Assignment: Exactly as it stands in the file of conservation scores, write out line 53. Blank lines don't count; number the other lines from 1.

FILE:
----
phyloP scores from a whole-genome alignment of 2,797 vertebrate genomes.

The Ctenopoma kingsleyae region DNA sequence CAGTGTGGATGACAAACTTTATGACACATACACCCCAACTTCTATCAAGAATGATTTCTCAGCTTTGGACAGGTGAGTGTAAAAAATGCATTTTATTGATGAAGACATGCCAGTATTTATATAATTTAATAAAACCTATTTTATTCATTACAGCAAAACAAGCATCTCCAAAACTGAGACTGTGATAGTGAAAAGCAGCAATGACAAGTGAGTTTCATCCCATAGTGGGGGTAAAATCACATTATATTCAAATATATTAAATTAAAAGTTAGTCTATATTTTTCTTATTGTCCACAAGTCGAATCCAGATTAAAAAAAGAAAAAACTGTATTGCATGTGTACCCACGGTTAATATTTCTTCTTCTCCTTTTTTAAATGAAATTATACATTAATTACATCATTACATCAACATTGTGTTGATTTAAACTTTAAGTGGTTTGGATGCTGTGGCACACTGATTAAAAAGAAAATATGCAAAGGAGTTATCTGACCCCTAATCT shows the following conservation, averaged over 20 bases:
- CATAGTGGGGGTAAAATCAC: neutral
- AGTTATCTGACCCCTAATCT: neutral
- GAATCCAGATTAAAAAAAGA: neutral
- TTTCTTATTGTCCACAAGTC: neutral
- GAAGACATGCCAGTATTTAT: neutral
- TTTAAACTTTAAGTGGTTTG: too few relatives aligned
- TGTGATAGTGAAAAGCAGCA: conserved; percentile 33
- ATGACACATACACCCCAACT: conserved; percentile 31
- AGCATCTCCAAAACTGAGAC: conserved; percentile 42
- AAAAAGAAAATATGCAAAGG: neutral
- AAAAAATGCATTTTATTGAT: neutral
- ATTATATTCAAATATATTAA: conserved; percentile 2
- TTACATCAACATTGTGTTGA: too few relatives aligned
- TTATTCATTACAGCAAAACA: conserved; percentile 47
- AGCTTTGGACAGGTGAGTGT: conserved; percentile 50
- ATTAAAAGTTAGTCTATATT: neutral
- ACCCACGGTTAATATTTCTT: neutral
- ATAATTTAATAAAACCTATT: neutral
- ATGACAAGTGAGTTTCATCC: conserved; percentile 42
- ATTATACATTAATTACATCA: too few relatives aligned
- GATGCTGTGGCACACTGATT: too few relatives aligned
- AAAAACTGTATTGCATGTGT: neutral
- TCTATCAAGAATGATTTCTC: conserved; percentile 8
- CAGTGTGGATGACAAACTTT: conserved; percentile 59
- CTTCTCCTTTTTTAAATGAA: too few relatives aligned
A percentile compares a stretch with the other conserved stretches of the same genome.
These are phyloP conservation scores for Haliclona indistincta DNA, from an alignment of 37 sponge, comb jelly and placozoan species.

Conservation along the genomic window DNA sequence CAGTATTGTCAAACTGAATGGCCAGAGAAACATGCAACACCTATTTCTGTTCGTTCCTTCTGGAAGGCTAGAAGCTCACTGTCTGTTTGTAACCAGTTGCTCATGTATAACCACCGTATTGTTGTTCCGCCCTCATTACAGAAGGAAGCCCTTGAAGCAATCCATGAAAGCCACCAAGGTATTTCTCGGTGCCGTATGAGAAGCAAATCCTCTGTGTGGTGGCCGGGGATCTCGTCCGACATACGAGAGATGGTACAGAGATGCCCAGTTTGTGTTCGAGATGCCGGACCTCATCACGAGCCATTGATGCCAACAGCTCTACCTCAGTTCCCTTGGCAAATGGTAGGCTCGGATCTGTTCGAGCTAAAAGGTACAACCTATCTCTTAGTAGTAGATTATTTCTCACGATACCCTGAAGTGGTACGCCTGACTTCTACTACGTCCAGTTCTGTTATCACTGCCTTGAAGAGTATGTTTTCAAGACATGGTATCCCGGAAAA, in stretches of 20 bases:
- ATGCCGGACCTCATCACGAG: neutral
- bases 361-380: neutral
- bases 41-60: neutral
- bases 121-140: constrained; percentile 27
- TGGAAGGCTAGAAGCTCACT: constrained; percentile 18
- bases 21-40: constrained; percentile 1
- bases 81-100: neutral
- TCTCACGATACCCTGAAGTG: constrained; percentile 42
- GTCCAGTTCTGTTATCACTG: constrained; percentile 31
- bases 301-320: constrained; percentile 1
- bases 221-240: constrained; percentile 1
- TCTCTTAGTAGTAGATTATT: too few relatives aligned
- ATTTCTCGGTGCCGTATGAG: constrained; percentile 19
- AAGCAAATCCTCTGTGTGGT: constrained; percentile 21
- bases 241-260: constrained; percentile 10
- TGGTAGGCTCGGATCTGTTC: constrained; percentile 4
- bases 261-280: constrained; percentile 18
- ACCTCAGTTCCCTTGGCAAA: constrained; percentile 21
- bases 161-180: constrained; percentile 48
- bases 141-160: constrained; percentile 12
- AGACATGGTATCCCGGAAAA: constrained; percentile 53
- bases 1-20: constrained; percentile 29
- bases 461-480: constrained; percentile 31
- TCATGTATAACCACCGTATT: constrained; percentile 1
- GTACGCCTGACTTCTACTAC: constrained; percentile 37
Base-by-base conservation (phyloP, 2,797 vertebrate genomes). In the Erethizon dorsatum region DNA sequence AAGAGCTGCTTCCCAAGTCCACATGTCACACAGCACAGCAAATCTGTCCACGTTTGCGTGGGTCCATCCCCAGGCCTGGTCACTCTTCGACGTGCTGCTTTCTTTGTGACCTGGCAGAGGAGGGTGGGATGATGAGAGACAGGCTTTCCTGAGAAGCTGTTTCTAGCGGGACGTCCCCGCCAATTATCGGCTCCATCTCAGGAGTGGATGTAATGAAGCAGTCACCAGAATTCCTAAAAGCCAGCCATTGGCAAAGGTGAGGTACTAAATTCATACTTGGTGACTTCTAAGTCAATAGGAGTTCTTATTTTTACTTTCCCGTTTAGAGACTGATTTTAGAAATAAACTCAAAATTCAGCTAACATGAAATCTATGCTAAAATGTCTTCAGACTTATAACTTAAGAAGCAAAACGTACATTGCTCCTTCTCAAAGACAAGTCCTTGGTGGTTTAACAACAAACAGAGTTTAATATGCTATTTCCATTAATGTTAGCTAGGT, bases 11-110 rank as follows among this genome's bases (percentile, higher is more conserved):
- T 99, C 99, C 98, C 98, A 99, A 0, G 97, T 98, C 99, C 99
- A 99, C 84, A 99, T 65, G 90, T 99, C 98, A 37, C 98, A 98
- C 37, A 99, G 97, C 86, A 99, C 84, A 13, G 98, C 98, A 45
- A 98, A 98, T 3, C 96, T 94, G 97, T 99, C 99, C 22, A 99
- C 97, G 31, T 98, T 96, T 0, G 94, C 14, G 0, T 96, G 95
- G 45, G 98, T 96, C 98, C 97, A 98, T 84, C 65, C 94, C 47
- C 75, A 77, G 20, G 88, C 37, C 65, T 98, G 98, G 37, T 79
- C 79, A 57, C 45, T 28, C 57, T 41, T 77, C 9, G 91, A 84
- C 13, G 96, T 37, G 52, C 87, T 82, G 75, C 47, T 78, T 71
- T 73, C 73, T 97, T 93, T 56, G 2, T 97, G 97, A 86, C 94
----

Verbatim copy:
- bases 461-480: constrained; percentile 31